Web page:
The goal of the Society's policy is to bring awareness on the issue of racial disparities in healthcare, specifically in the care and research of endocrine disorders. Authors of the policy focused on validated reports and research data.
Researchers separated personal experiences from their research to bring objectivity to discovery and intervention and avoid confirmation bias.
However, awareness of our own biases and institutional inequities as a root cause of health disparities improves structural competency in clinical practice and across all facets of healthcare.
Dismantling Racism in Healthcare
The healthcare community needs to move beyond practicing nonracism to anti-racism. The continued inertia of "colorblindness" or other ways of attempting to "be nonracist" are approaches that neglect to include awareness of discriminatory practices that made minorities more vulnerable.
Understanding race is essential for health disparities research. Many reports state that race-neutral algorithms lead to inaccurate risk stratification in identifying high-risk patients. When significant findings support the use of race as a variable in clinical algorithms, these tools should be rigorously reviewed and analyzed with mediating variables (structural factors), reassessed, and updated periodically.
The Agency for Healthcare Research and Quality has recently taken positive steps in this direction, but more needs to be done from everyone involved regarding the importance of reducing health disparities. We should address this problem with the same fervor that "meaningful use" and "interoperability" were addressed with a few years back.
Policies provide a blueprint for individuals, organizations, communities, and systems to implement specific practices and services. Policies must be rewritten to assist in eliminating disparities in preventive screenings, standardized care, the workforce, education, and research to achieve positive health outcomes in diverse populations.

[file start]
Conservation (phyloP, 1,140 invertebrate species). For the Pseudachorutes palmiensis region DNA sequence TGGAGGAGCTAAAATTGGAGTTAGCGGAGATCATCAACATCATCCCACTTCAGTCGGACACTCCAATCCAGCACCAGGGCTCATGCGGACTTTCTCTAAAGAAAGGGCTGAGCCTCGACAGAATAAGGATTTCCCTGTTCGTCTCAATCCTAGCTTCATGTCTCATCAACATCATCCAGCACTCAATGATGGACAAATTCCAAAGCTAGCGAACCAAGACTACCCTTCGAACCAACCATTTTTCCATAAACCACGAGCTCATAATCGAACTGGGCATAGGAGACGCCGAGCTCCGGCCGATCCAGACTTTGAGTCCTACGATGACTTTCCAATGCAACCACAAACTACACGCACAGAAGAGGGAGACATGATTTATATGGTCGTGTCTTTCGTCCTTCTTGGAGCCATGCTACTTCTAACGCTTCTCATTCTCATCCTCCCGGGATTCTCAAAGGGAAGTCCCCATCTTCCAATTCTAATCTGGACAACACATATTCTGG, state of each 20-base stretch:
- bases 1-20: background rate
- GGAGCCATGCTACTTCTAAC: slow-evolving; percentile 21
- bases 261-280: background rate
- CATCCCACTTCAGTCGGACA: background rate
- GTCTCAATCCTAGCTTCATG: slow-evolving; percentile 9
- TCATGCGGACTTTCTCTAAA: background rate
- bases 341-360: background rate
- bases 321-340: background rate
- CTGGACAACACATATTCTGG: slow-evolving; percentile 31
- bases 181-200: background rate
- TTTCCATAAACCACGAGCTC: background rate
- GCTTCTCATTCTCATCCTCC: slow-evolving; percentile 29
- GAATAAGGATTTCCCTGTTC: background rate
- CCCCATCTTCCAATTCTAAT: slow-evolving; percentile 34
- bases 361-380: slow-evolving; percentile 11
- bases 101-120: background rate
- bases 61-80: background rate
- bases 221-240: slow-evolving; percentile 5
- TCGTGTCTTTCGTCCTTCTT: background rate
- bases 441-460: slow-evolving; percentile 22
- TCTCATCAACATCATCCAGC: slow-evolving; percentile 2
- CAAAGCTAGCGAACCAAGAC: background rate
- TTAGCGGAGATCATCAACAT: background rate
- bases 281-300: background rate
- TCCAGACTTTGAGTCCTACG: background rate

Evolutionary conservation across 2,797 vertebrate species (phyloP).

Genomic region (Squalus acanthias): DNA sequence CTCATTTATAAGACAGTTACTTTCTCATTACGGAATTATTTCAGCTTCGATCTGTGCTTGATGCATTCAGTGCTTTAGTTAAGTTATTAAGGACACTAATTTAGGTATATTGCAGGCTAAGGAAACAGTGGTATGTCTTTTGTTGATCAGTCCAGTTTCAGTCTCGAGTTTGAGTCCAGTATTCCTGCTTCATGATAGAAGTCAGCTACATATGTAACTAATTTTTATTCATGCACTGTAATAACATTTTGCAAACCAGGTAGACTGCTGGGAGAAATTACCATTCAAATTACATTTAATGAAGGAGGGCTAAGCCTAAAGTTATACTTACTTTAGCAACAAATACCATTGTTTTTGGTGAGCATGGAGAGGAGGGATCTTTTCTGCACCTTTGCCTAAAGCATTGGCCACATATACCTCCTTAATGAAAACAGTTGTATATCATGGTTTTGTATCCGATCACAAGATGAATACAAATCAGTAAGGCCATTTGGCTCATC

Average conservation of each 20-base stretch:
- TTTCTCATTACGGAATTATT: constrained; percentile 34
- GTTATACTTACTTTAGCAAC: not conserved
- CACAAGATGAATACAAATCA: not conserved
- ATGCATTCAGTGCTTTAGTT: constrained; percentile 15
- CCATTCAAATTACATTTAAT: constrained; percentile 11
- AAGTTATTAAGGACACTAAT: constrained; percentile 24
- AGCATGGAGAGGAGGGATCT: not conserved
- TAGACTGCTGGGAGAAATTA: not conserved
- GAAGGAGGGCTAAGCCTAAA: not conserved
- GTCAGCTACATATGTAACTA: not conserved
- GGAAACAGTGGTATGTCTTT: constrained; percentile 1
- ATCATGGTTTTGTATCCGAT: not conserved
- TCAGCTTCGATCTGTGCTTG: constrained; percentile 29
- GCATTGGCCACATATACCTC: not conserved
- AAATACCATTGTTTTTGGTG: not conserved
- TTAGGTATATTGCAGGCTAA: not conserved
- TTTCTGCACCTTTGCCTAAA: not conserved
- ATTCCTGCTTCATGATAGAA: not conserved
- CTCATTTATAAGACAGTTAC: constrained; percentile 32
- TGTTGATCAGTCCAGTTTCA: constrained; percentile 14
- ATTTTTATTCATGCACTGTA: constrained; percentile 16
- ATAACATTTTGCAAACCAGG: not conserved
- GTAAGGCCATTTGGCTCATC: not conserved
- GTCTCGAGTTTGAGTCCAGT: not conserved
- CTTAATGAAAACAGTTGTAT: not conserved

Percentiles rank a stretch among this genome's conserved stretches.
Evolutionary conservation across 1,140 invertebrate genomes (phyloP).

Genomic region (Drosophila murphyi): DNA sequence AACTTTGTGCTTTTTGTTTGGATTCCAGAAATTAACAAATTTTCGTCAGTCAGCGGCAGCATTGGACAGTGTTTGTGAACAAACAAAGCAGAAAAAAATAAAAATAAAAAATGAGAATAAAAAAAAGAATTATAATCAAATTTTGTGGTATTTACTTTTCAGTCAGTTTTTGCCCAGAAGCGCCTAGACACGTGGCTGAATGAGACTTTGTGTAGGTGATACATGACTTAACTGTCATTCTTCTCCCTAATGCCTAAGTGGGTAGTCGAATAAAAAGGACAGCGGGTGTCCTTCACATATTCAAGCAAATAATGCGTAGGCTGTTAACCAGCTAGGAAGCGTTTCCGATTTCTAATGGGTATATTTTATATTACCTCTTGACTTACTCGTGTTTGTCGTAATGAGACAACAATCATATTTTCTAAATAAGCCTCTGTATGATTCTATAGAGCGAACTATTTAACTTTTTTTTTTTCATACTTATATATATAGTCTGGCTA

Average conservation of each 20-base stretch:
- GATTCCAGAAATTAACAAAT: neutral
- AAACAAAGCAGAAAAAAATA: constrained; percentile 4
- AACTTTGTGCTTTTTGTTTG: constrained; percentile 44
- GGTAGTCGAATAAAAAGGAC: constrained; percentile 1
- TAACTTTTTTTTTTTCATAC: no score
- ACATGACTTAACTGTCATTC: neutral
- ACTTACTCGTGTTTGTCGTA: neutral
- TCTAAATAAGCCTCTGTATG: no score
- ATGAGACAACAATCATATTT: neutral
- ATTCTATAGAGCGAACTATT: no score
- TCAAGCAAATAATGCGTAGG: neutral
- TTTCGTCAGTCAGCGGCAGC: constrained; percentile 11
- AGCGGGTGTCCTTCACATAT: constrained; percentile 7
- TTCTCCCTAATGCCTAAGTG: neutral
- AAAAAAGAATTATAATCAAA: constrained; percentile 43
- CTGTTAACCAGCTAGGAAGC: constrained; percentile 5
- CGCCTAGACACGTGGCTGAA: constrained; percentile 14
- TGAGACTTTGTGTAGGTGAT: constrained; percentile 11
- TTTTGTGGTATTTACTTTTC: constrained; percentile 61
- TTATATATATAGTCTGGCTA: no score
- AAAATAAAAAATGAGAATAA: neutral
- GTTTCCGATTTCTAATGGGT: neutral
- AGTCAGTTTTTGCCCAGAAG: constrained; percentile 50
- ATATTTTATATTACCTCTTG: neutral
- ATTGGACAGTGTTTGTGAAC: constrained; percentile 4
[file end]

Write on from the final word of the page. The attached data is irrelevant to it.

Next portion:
At present, there is heightened attention among policymakers, institutions, regulators, change-makers, healthcare professionals, and the general public. A policy that will translate into coordinated effort and action from all stakeholders will help commit resources to address upstream causes and downstream consequences of health disparities and make a transformative and impactful change.
Centers for Medicare & Medicaid Services has made recent strides in this regard. The Global and Professional Direct Contracting (GPDC) model has been redesigned to advance health equity in underserved communities. Under the new model (called the Accountable Care Organization Realizing Equity, Access, and Community Health [ACO REACH]) entities must develop a health equity plan and report outcomes to CMS. Entities must capture and report beneficiary-reported demographic data including race, ethnicity, gender identity, and sexual orientation. CMS also strongly encourages the entities to collect data on the social determinants of health.
There is much more work to be done in this area, but we must take responsibility and make concerted efforts to do our part. Diversity exists in many forms (including race, ethnicity, sex, gender identity, religion, age, sexual orientation, disability, life experiences, geographic backgrounds) and across multiple platforms. We need to leverage diversity to drive creativity, innovation, change, and excellence and create a healthcare system that ensures equitable care to all individuals.
Acknowledgement: The author thanks R. Sharma for assistance with manuscript preparation.
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Image 1: Massachusetts General Hospital
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Cite this: Targeting Inequity Requires Behavior Change - Medscape - Jun 01, 2022.